Shocking revelations from 8,000 pages of transcripts of Gabbard’s spiritual guru reveals racism in the sect at the centre of her life and her 2020 presidential campaign.
Questions about Tulsi Gabbard and her family’s ties to Chris Butler, a self-styled guru and founder of an offshoot organisation of the Hare Krishna movement called The Science of Identity, have dogged the 2020 Democratic Party presidential candidate since the moment she ran for a seat in Hawaii’s state house aged 21 in 2002.
Whereas the now 38-year-old has dodged and deflected the influence and role Butler and his sect have played in shaping her views in the past, she has become more forthright about her association and involvement with him in recent times, telling The New Yorker in 2017 that Butler had shaped her Hindu identity. She expressed her “gratitude to him for the gift of this wonderful spiritual practice that he has given to me”, adding that she had never heard him say an unkind thing.
She must answer further questions about her ties to Butler now that a source close to Science of Identity has leaked to me previously unheard audio recordings of her guru describing Muslims in the most viciously racist ways imaginable, alongside what appears to be a 2018 video of Gabbard attending a ceremony in which she and other attendees are seen giving praise to an altar carrying a framed photo of Butler.
The tapes and the accompanying transcripts, which run to more than 8,000 pages, document lectures given by Butler to his flock in Hawaii from the late 1960s to 2006.
“They [Muslims] are demons. They’re demons that go ‘Allalalalah’. It’s bullshit.”
In another, he says: “There’s absolutely no value in putting up with this dog shit [Islam] in the name of tolerance.” He then goes on to compare Islam with Communism, arguing that once Communists come to power “you’re dead, you’re finished, you’re gone… It’s the same with the so-called Muslims.”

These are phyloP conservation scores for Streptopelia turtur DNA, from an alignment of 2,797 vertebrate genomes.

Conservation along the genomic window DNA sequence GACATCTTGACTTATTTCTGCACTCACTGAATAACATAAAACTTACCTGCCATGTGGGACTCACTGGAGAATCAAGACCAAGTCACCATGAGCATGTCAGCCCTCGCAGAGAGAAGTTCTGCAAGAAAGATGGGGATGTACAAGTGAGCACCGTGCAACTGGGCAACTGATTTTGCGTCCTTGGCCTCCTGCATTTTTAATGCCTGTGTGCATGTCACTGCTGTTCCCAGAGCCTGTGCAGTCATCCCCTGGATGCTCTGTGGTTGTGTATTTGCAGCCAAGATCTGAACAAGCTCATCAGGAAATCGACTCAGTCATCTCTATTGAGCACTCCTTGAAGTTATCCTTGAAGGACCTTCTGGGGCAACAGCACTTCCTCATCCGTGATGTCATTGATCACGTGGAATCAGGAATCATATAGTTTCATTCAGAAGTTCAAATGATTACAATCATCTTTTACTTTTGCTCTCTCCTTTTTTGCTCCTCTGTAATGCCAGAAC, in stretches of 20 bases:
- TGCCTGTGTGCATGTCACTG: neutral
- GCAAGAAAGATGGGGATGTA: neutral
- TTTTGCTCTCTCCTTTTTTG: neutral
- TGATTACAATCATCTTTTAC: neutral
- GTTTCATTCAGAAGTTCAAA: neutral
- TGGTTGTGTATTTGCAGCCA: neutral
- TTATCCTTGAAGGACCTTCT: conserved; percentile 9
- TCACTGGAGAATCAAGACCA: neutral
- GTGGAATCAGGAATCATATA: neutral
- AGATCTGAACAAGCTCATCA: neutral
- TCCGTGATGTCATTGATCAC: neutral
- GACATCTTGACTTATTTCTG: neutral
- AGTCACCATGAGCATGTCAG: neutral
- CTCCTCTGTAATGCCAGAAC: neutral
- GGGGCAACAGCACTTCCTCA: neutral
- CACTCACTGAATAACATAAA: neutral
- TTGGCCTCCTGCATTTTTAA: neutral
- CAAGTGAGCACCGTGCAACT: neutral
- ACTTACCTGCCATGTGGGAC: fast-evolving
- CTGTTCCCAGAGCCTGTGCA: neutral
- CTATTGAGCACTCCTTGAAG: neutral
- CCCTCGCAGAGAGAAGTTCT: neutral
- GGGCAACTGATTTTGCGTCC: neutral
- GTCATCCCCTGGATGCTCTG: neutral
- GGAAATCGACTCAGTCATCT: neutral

Butler also falsely claims that Islam spread to India and destroyed Hinduism, contending that “when the Muslim invaders entered India, they engaged in the most demonic of activities” and that “instead of having faith in God, they engage in demonic activism to force people into becoming members of their own team, or their so called religion by force,” including smashing Hindu temples, erecting mosques in their place and “shoving meat into the mouths to make them so-called Muslims, so that they’ll longer be accepted by Hindu society.”
He is also fond of mocking Islamic culture and claims that Muslims are producers of art only because their religion does not permit illustrations of the Prophet Muhammad.
“Muslims make a lot of nice paintings,” he says. “A lot of scribbles! Ever see a Muslim rug? It’s very beautiful, very fancy, all kinds of scribbles. Why? Because they can’t depict anything other than scribbles or they go to jail. They think God is a scribble. When they leave this body, all they’ll see is scribbles and flowers and onions and the sword, of course.”
These tapes make clear that Butler views Islam as a geopolitical threat and a potent source of global instability. And it is through this lens that Butler views all geopolitical struggles, including the 70-year long rivalry between India and Pakistan over Kashmir, claiming: “Now these nut cases are trying to get the atom bomb.
Oh, great! Accept Allah or we blow up your country. There’s only one reason Pakistan hasn’t dropped atom bombs in India? That’s because there are 200 million Muslims still in India. As soon as they leave – BOOM!”